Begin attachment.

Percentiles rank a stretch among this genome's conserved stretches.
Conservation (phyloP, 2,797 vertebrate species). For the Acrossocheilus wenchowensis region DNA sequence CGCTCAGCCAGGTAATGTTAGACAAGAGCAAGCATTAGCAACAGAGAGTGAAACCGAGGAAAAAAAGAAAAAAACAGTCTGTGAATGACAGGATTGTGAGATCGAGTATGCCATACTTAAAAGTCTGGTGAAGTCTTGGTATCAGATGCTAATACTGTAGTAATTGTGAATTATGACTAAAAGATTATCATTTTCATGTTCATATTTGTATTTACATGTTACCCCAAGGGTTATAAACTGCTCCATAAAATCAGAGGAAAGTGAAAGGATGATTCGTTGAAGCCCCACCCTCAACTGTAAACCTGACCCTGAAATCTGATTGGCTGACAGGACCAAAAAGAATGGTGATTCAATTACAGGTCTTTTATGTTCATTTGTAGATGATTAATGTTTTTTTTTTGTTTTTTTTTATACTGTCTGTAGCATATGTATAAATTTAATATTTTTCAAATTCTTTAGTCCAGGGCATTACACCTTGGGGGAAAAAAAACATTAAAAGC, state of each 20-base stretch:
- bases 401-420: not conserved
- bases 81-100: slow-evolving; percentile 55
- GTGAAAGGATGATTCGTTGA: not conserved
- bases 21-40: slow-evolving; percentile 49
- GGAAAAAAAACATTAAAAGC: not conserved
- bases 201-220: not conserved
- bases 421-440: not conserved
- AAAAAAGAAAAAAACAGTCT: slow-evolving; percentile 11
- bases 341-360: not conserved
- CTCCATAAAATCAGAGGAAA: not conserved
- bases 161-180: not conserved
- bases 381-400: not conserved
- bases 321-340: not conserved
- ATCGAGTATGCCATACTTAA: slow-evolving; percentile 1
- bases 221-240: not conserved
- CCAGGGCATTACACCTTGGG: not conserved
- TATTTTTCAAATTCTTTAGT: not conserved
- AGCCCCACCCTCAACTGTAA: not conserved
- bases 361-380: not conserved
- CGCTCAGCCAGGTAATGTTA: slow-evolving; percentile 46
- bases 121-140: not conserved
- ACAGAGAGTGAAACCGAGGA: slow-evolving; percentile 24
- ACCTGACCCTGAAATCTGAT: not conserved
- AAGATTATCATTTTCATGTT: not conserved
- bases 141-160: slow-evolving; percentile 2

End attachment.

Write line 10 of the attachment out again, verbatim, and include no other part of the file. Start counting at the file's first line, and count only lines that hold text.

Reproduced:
- AAAAAAGAAAAAAACAGTCT: slow-evolving; percentile 11